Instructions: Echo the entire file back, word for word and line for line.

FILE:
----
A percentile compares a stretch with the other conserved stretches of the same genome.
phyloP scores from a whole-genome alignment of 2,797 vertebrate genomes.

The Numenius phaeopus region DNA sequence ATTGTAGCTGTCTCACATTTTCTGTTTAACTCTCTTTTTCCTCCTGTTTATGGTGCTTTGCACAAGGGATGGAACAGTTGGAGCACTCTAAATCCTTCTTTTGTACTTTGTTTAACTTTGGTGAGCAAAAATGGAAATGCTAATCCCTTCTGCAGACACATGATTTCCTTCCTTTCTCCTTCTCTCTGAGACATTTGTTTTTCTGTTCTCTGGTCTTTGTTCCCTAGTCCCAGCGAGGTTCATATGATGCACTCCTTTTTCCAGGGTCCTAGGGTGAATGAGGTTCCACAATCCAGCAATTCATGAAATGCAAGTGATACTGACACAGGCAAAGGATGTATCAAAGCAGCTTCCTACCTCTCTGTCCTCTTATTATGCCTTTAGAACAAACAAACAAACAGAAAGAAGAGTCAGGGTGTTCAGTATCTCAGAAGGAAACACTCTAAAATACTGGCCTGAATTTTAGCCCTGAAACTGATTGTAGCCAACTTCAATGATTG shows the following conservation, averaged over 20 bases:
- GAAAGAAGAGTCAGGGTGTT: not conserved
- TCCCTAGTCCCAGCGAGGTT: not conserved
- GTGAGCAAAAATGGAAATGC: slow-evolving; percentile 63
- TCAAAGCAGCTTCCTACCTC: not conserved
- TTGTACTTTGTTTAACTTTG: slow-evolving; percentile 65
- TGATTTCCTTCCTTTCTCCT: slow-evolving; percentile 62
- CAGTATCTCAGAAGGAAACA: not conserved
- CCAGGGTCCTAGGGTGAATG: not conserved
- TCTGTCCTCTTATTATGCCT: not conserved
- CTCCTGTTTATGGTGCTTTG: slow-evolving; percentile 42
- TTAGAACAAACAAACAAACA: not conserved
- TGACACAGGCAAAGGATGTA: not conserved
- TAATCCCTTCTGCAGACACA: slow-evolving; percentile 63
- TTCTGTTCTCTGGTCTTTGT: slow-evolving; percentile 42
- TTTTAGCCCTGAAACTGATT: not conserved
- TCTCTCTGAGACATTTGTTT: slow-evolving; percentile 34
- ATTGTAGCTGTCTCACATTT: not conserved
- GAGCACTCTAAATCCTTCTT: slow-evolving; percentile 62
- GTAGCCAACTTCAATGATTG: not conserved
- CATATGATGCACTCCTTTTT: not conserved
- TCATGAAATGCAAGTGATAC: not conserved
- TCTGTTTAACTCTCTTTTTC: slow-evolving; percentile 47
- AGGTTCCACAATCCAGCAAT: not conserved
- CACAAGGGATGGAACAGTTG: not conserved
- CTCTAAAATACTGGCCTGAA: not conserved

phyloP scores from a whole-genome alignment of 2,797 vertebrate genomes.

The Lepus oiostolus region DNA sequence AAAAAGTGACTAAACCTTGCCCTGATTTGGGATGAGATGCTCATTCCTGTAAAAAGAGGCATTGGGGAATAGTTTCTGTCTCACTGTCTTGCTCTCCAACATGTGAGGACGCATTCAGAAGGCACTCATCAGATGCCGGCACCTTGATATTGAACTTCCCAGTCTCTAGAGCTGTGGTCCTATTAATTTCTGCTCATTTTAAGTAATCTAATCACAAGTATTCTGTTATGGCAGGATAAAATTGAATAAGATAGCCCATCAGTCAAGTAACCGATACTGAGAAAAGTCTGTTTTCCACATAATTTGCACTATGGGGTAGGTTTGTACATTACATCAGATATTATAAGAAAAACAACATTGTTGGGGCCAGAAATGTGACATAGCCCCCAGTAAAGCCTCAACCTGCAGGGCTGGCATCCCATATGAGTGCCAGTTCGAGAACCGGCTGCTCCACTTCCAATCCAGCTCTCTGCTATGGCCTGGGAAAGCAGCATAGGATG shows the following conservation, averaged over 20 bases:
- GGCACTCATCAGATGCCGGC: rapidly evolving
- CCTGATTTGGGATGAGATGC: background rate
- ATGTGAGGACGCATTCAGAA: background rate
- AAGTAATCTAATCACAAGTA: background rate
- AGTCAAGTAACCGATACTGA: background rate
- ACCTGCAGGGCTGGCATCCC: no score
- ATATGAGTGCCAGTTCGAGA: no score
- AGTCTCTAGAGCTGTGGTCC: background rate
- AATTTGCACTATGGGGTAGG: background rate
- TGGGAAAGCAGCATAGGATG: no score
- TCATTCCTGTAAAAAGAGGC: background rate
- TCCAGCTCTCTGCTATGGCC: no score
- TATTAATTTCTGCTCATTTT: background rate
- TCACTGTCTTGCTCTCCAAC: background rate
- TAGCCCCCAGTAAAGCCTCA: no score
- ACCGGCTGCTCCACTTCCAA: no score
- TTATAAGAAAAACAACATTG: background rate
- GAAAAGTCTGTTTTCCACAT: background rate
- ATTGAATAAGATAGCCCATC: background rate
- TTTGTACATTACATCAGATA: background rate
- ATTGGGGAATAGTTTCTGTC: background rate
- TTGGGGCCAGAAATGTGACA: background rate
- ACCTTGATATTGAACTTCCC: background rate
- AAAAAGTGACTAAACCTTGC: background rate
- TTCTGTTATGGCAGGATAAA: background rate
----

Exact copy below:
A percentile compares a stretch with the other conserved stretches of the same genome.
phyloP scores from a whole-genome alignment of 2,797 vertebrate genomes.

The Numenius phaeopus region DNA sequence ATTGTAGCTGTCTCACATTTTCTGTTTAACTCTCTTTTTCCTCCTGTTTATGGTGCTTTGCACAAGGGATGGAACAGTTGGAGCACTCTAAATCCTTCTTTTGTACTTTGTTTAACTTTGGTGAGCAAAAATGGAAATGCTAATCCCTTCTGCAGACACATGATTTCCTTCCTTTCTCCTTCTCTCTGAGACATTTGTTTTTCTGTTCTCTGGTCTTTGTTCCCTAGTCCCAGCGAGGTTCATATGATGCACTCCTTTTTCCAGGGTCCTAGGGTGAATGAGGTTCCACAATCCAGCAATTCATGAAATGCAAGTGATACTGACACAGGCAAAGGATGTATCAAAGCAGCTTCCTACCTCTCTGTCCTCTTATTATGCCTTTAGAACAAACAAACAAACAGAAAGAAGAGTCAGGGTGTTCAGTATCTCAGAAGGAAACACTCTAAAATACTGGCCTGAATTTTAGCCCTGAAACTGATTGTAGCCAACTTCAATGATTG shows the following conservation, averaged over 20 bases:
- GAAAGAAGAGTCAGGGTGTT: not conserved
- TCCCTAGTCCCAGCGAGGTT: not conserved
- GTGAGCAAAAATGGAAATGC: slow-evolving; percentile 63
- TCAAAGCAGCTTCCTACCTC: not conserved
- TTGTACTTTGTTTAACTTTG: slow-evolving; percentile 65
- TGATTTCCTTCCTTTCTCCT: slow-evolving; percentile 62
- CAGTATCTCAGAAGGAAACA: not conserved
- CCAGGGTCCTAGGGTGAATG: not conserved
- TCTGTCCTCTTATTATGCCT: not conserved
- CTCCTGTTTATGGTGCTTTG: slow-evolving; percentile 42
- TTAGAACAAACAAACAAACA: not conserved
- TGACACAGGCAAAGGATGTA: not conserved
- TAATCCCTTCTGCAGACACA: slow-evolving; percentile 63
- TTCTGTTCTCTGGTCTTTGT: slow-evolving; percentile 42
- TTTTAGCCCTGAAACTGATT: not conserved
- TCTCTCTGAGACATTTGTTT: slow-evolving; percentile 34
- ATTGTAGCTGTCTCACATTT: not conserved
- GAGCACTCTAAATCCTTCTT: slow-evolving; percentile 62
- GTAGCCAACTTCAATGATTG: not conserved
- CATATGATGCACTCCTTTTT: not conserved
- TCATGAAATGCAAGTGATAC: not conserved
- TCTGTTTAACTCTCTTTTTC: slow-evolving; percentile 47
- AGGTTCCACAATCCAGCAAT: not conserved
- CACAAGGGATGGAACAGTTG: not conserved
- CTCTAAAATACTGGCCTGAA: not conserved

phyloP scores from a whole-genome alignment of 2,797 vertebrate genomes.

The Lepus oiostolus region DNA sequence AAAAAGTGACTAAACCTTGCCCTGATTTGGGATGAGATGCTCATTCCTGTAAAAAGAGGCATTGGGGAATAGTTTCTGTCTCACTGTCTTGCTCTCCAACATGTGAGGACGCATTCAGAAGGCACTCATCAGATGCCGGCACCTTGATATTGAACTTCCCAGTCTCTAGAGCTGTGGTCCTATTAATTTCTGCTCATTTTAAGTAATCTAATCACAAGTATTCTGTTATGGCAGGATAAAATTGAATAAGATAGCCCATCAGTCAAGTAACCGATACTGAGAAAAGTCTGTTTTCCACATAATTTGCACTATGGGGTAGGTTTGTACATTACATCAGATATTATAAGAAAAACAACATTGTTGGGGCCAGAAATGTGACATAGCCCCCAGTAAAGCCTCAACCTGCAGGGCTGGCATCCCATATGAGTGCCAGTTCGAGAACCGGCTGCTCCACTTCCAATCCAGCTCTCTGCTATGGCCTGGGAAAGCAGCATAGGATG shows the following conservation, averaged over 20 bases:
- GGCACTCATCAGATGCCGGC: rapidly evolving
- CCTGATTTGGGATGAGATGC: background rate
- ATGTGAGGACGCATTCAGAA: background rate
- AAGTAATCTAATCACAAGTA: background rate
- AGTCAAGTAACCGATACTGA: background rate
- ACCTGCAGGGCTGGCATCCC: no score
- ATATGAGTGCCAGTTCGAGA: no score
- AGTCTCTAGAGCTGTGGTCC: background rate
- AATTTGCACTATGGGGTAGG: background rate
- TGGGAAAGCAGCATAGGATG: no score
- TCATTCCTGTAAAAAGAGGC: background rate
- TCCAGCTCTCTGCTATGGCC: no score
- TATTAATTTCTGCTCATTTT: background rate
- TCACTGTCTTGCTCTCCAAC: background rate
- TAGCCCCCAGTAAAGCCTCA: no score
- ACCGGCTGCTCCACTTCCAA: no score
- TTATAAGAAAAACAACATTG: background rate
- GAAAAGTCTGTTTTCCACAT: background rate
- ATTGAATAAGATAGCCCATC: background rate
- TTTGTACATTACATCAGATA: background rate
- ATTGGGGAATAGTTTCTGTC: background rate
- TTGGGGCCAGAAATGTGACA: background rate
- ACCTTGATATTGAACTTCCC: background rate
- AAAAAGTGACTAAACCTTGC: background rate
- TTCTGTTATGGCAGGATAAA: background rate